The computation graph can be huge, even like a net. An advantage of TF is that you can do partial computations. From Figure6, suppose you want to get the value in node f, and you already have the known node a. We look at node f, find its parent, node c. Then we look at node c, and find c has parents node a and b. Since we have node a, now we are missing node b. So we only need to feed the computation by node b, then we can fetch node f. If we look back, we realize that this process does not contain node d or e. The tensors won’t flow there then.
So simply, the fetch node is the node you want to get as the output, while the feed node is the node you need to pass in the values.
We can pass in both fetch node and feed node into sess.run(), we will see in a moment.

Variables, Placeholders

A tensor can be treated as an n-d array or list. In TF, it can be kept in a variable or a placeholder.
Following is a piece of code:

# Create a Variable, that will be initialized to the scalar value 0.
state = tf.Variable(0, name="counter")

# Create an Op to add one to `state`.

one = tf.constant(1)
new_value = tf.add(state, one)
update = tf.assign(state, new_value)

# Variables must be initialized by running an `init` Op after having
# launched the graph.  We first have to add the `init` Op to the graph.
init_op = tf.initialize_all_variables()

# Launch the graph and run the ops.
with tf.Session() as sess:
    # Run the 'init' op
    # Print the initial value of 'state'
    # Run the op that updates 'state' and print 'state'.
    for _ in range(3):

Remember to init everything before you start your computation. We can define the variables or constant tensors before launching a session. In Line 17, we start running our computation, by passing in the init operation. In Line 19, we want to print out the values in state, so we pass in the name state.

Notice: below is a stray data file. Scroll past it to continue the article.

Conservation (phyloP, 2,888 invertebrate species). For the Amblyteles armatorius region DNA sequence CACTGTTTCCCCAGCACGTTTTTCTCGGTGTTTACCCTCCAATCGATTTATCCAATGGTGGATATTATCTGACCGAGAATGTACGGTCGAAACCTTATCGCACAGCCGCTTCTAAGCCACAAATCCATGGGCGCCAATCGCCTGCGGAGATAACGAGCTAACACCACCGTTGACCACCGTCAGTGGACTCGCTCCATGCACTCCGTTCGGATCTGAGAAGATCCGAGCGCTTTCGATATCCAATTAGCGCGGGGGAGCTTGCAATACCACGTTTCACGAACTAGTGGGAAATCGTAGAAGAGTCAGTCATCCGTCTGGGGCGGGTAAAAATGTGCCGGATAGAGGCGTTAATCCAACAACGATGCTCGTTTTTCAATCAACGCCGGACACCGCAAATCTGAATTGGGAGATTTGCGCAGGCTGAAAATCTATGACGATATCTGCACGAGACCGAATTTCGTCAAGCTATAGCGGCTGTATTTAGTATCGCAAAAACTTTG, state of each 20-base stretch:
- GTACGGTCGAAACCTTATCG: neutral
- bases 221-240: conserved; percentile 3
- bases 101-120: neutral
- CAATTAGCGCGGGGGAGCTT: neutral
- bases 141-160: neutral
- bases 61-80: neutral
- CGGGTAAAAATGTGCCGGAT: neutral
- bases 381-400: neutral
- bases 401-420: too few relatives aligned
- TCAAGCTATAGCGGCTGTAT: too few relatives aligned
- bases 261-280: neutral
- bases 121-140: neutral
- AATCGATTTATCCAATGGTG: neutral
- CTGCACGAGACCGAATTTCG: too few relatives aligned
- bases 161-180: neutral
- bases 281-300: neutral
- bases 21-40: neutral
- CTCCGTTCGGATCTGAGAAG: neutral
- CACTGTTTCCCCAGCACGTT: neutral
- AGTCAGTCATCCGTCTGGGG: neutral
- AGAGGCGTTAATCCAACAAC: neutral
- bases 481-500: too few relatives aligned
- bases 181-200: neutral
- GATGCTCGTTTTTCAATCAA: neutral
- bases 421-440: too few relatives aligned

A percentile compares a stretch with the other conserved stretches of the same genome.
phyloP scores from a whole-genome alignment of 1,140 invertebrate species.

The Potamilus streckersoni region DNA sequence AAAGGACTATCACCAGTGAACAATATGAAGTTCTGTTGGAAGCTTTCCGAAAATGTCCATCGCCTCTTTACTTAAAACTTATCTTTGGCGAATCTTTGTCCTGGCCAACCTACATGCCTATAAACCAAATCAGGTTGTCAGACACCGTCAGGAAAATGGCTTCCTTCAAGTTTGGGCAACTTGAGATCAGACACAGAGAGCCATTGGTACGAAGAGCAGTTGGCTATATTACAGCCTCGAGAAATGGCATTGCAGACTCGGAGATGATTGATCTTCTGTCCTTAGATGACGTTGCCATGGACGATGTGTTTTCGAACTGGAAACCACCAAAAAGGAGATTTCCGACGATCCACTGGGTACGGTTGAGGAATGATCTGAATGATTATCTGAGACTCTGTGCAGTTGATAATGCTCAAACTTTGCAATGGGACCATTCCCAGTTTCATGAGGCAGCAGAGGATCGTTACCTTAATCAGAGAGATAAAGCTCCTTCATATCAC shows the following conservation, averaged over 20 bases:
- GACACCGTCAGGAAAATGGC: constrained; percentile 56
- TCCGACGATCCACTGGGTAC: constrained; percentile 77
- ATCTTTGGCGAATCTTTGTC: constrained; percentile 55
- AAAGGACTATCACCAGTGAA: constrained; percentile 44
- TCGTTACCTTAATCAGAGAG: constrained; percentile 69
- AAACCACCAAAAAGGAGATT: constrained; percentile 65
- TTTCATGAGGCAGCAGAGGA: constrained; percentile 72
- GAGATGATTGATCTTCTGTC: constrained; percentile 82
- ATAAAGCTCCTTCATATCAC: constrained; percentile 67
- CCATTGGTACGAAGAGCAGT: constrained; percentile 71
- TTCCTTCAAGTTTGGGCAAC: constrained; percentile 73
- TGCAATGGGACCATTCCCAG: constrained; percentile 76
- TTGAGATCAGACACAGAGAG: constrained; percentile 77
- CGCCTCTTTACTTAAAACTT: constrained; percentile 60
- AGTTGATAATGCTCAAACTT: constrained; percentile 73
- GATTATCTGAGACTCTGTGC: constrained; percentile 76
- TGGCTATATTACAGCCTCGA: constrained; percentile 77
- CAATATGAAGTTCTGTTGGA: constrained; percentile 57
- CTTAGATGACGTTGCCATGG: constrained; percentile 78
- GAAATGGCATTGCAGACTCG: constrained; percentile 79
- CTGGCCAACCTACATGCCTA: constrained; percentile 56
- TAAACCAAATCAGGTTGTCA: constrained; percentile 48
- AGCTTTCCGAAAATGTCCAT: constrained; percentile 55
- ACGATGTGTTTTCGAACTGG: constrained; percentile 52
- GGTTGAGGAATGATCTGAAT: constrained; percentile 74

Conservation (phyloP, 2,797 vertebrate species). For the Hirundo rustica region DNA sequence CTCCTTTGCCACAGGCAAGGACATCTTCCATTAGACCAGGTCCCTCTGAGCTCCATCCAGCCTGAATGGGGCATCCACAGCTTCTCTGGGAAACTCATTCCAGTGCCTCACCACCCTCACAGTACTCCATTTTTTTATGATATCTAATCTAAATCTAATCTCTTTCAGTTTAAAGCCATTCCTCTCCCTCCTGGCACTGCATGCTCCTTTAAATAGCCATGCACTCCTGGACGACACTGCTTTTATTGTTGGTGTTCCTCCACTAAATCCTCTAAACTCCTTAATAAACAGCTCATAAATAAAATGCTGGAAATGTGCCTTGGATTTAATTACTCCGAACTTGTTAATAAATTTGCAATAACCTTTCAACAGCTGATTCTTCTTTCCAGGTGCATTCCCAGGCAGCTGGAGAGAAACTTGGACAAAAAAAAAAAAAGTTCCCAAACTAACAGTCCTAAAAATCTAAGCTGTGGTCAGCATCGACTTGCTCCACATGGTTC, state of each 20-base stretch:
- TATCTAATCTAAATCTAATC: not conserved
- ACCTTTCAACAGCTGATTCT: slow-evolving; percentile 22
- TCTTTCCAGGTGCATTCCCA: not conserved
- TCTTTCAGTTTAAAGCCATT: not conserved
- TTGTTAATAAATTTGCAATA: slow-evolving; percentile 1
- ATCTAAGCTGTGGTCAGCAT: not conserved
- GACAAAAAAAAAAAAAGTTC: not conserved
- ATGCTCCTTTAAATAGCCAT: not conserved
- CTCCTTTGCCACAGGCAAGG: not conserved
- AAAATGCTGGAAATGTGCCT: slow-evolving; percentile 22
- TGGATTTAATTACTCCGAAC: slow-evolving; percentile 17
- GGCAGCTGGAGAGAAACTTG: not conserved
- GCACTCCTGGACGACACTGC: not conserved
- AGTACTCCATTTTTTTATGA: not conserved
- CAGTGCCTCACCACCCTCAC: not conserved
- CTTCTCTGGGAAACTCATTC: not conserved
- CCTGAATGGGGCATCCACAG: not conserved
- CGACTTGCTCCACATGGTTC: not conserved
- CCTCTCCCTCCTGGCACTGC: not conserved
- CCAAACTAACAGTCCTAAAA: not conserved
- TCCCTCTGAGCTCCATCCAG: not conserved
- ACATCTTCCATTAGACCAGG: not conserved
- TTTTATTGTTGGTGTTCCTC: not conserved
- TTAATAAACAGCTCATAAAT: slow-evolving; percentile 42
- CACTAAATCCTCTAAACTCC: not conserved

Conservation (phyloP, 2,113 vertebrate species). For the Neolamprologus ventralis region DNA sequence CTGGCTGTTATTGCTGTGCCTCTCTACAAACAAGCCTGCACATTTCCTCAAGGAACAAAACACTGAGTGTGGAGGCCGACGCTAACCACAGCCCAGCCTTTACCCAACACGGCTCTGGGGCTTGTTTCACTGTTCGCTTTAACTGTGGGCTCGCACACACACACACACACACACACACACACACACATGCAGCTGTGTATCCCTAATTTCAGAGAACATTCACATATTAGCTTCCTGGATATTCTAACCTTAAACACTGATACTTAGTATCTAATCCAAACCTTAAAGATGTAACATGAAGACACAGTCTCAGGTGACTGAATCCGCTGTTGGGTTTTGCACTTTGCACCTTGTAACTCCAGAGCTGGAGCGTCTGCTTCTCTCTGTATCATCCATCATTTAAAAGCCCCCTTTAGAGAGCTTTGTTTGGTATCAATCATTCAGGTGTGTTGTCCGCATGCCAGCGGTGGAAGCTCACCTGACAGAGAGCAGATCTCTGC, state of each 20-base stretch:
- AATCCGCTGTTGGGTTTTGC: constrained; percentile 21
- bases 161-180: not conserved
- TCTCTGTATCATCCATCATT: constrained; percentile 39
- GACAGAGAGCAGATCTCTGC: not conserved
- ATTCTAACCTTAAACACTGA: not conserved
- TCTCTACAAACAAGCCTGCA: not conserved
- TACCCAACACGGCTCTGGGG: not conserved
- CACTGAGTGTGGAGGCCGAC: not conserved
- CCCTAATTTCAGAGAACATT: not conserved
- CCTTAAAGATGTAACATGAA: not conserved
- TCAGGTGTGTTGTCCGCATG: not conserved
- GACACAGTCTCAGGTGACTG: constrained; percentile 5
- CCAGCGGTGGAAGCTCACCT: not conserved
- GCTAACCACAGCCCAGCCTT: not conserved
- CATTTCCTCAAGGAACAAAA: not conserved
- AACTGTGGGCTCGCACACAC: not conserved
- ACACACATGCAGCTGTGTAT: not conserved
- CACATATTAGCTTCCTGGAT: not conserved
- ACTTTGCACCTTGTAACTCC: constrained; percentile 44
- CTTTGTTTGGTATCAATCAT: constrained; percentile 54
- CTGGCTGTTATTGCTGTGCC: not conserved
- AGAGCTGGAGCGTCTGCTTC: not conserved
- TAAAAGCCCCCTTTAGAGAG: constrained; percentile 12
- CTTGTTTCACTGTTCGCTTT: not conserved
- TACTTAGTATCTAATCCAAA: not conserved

Another example shows how to use placeholders:

input1 = tf.placeholder(tf.float32)
input2 = tf.placeholder(tf.float32)
output = tf.mul(input1, input2)

with tf.Session() as sess:
  print(sess.run([output], feed_dict={input1:[7.], input2:[2.]}))

We set two input placeholders input1 and input2, then we multiple them as the output. It is telling the program that we need two places with the type of float. Placeholder is simply holding a place for an unknown tensor, because you need to feed them! In the last line, we use feed_dict the dictionary to assign the two input placeholders via names and values. The first parameter of run function is the fetch node, here we want to get the value of output. Instead of one tensor at each time, we can put all the wanted tensor into a list, for example, [output1,output2,…].

My idea

I never tried other frameworks, like Caffe, Torch, etc. But I prefer TF in my future study. Although currently I can not feel its power of “large-scale” ability, but it will be a point I care about. With a good scalability, training larger models won’t be a trouble.


[*] White paper.
Official website (tutorials).
TensorFlow tutorials using Jupyter Notebook.
11 Deep Learning Articles, Tutorials and Resources.

Published by Irene

Keep calm and update blog.

Leave a Reply

Fill in your details below or click an icon to log in:

WordPress.com Logo

You are commenting using your WordPress.com account. Log Out /  Change )

Facebook photo

You are commenting using your Facebook account. Log Out /  Change )

Connecting to %s

%d bloggers like this: